In Los Angeles County, the city of San Fernando asked to have 500 homes trimmed from its allocation of 1,791 new units, arguing in its appeal the city is “completely built-out, with a lack of developable land, and a dilapidated and under-sized public infrastructure that strains to handle increased development pressures.”

Alhambra, which is seeking to slash more than half its allotment of 6,808 new units, said the city’s lack of jobs and transit mean the full allocation “would encourage long drive times and … conflict with the state’s greenhouse gas reduction targets.”

Very little pushback is coming from Riverside and San Bernardino counties, which only filed a half-dozen appeals between them.

“The Orange County and Los Angeles cities are appealing because they’re getting numbers that they don’t like,” said Desert Hot Springs Councilman Russell Betts, who represents Riverside County on the appeals committee. “There was a significant shift in this RHNA process to put the housing where the jobs are.”

In past cycles, having empty land seemed like the main criteria for where to propose homes, Betts said, which disproportionately burdened the Inland area.

Riverside and San Bernardino county cities may still see their numbers as out of reach, but “Orange County and Los Angeles are now getting an equitable distribution,” Betts said, whereas before, “they were all getting dumped on the outlying areas.”

A number of cities made a broader argument, that the state’s projections of the number of homes needed are simply wrong, and pointed to two recent studies finding fault with the state’s calculations. In its appeal, Pico Rivera said the state’s numbers were “inconsistent with growth forecasts at regional, state and federal levels.”

“They started with the wrong data,” said Mission Viejo Councilman Brian Goodell. His city’s appeal argued that the state double-counted the number of homes needed, which means cities’ allocations are twice what they ought to be.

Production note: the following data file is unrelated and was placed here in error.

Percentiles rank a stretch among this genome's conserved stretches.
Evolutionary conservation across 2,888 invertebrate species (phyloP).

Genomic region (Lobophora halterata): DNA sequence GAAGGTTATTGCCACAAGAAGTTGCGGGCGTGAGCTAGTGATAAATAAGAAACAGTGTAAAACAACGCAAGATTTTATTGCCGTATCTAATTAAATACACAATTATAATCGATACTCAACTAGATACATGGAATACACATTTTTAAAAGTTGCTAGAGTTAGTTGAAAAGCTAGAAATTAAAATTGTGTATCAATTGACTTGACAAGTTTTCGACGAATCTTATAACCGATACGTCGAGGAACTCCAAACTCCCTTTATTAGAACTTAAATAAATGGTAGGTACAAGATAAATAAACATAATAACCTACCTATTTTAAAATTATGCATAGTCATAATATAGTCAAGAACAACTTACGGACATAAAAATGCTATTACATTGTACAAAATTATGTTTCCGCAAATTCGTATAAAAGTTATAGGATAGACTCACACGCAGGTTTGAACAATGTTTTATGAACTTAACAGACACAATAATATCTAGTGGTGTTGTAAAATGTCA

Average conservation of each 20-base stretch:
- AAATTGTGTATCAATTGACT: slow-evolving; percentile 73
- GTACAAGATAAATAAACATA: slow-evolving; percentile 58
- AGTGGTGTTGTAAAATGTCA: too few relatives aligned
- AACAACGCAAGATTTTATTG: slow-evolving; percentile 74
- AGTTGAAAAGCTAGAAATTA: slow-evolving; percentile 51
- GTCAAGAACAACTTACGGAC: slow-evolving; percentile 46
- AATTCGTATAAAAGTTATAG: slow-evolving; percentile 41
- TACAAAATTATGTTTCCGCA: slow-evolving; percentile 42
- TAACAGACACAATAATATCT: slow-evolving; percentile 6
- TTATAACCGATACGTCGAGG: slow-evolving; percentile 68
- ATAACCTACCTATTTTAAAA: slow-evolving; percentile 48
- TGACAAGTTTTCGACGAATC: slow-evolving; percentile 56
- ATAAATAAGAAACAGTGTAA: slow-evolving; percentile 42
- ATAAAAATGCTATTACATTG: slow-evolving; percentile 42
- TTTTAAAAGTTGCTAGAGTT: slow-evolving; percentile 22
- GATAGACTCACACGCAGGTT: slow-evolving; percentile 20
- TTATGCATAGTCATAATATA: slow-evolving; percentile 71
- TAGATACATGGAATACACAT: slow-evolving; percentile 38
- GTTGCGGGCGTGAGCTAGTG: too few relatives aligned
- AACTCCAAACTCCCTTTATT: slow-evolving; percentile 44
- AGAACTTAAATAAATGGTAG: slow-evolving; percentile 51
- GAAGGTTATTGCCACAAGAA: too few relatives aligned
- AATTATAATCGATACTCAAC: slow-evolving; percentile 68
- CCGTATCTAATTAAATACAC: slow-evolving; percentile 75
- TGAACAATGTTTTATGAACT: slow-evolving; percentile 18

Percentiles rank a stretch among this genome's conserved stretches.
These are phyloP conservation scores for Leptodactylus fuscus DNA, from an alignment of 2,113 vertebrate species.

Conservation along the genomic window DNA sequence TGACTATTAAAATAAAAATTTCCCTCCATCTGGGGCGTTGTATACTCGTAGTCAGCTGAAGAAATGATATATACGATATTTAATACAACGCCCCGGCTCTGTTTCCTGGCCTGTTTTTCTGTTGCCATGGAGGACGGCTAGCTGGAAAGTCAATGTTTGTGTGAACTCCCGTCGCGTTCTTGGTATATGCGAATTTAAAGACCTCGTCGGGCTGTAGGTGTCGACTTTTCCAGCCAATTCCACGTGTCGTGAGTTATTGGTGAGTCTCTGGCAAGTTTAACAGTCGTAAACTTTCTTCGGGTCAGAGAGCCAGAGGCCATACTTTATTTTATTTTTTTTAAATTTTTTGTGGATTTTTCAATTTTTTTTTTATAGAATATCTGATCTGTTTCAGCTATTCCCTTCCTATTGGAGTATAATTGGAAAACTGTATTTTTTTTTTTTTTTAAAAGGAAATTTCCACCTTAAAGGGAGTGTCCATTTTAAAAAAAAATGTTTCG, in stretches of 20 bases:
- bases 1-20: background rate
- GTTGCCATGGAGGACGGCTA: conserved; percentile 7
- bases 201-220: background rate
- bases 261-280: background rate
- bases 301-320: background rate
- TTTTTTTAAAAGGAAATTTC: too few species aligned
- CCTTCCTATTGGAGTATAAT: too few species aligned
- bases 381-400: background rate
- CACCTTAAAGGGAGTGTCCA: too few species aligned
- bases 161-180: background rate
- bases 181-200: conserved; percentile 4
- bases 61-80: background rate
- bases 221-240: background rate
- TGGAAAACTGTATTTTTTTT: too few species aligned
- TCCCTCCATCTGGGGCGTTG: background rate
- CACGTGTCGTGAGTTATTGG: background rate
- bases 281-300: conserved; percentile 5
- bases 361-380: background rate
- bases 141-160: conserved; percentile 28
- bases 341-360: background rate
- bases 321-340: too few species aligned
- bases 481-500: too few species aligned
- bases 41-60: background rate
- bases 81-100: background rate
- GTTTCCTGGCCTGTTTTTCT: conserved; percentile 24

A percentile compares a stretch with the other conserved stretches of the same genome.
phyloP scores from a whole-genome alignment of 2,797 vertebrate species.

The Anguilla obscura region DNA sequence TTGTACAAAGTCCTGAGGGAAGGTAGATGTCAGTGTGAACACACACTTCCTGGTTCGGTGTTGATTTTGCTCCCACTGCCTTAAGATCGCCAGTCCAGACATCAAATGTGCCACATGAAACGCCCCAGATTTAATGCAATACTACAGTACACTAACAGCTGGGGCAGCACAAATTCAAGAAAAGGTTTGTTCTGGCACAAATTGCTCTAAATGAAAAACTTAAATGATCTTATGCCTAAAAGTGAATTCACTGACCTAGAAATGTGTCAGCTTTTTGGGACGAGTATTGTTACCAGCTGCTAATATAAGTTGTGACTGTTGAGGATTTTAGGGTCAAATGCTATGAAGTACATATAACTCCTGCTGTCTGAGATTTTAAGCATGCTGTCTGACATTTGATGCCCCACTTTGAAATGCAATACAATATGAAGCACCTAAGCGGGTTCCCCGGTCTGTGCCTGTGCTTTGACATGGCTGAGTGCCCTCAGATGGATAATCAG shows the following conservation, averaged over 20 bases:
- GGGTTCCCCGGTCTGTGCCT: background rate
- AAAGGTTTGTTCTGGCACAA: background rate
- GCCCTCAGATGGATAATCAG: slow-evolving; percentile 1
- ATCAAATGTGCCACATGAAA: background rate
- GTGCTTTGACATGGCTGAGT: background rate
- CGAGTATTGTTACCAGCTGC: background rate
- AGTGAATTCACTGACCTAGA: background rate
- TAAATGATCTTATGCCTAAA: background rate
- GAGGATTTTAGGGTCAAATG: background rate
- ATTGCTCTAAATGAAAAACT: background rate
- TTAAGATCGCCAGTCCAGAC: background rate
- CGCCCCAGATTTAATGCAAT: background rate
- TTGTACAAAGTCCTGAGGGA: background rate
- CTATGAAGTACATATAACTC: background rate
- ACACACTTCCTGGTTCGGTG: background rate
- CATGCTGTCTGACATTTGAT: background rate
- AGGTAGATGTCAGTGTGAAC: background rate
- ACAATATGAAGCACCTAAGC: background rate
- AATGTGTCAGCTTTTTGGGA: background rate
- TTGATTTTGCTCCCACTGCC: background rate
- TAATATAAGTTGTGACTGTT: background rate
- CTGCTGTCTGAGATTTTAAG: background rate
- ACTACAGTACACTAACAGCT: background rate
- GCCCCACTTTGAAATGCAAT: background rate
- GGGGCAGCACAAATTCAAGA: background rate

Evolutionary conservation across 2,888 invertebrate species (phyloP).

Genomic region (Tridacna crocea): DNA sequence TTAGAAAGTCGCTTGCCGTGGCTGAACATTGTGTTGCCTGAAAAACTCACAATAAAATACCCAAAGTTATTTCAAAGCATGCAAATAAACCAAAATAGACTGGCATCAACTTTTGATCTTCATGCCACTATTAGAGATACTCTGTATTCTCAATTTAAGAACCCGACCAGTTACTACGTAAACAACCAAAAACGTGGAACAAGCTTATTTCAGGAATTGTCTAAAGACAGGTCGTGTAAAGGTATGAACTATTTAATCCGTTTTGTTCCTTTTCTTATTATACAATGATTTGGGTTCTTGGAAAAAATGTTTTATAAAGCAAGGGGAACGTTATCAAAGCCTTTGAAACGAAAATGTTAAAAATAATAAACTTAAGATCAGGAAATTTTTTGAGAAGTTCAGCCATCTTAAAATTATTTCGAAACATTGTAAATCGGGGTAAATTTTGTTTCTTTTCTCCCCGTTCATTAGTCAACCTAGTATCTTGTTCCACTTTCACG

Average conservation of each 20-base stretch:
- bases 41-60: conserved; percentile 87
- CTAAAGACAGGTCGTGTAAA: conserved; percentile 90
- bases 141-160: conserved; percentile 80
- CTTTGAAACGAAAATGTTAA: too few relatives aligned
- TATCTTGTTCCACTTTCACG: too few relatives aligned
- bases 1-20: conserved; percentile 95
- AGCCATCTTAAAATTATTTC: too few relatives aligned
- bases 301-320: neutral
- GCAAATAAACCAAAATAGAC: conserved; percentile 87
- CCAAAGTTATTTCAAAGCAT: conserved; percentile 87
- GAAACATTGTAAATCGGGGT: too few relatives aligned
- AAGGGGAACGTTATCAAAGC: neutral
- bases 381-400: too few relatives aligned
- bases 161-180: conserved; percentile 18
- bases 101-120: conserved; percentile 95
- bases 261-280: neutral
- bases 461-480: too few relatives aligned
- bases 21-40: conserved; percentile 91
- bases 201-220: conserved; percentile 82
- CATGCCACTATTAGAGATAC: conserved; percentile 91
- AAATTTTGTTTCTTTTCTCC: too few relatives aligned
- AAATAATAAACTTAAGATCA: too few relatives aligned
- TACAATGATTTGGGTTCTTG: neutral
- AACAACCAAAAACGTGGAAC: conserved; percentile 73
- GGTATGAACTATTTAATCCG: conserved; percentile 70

“We’re saying we understand the process, we understand the methodology – let’s get the numbers right,” he said.

Zero-sum game

After two day of hearings that began Wednesday, Jan. 6, few of the appellants went away happy; the committee rejected all appeals except for one from Riverside County regarding its unincorporated areas. A final decision on everyone’s numbers still rests with the full SCAG board, which includes representatives for all of the member governments.

While more appeals were filed this time compared with the last planning cycle, it’s perhaps not surprising that just one has been granted so far. Ajise said no city that appealed got its numbers reduced in the 2013 round.

And the state has already said no to SCAG’s request to lower the number of homes allotted to Southern California, so if one city in the region gets fewer units, another city would have to be given more.

“The thing to know is this is a zero-sum game,” Ajise said. “Whatever numbers we grant on appeal will have to be assigned to someone else.”

Cities have until October to show the state how they plan to reach their housing target (Ajise said the state declined SCAG’s request for a six-month extension) – and those that whiff the deadline risk fines or the loss of some local control over housing.

Ajise said in the long run, the stakes are higher than that. While some cities argued in their appeals that the pandemic’s impacts have slowed growth of the state’s population, Ajise said there’s still a net inflow, and Southern California was already behind in meeting the need for housing.

“We need housing to the point that it’s become an existential issue for our economy,” he said.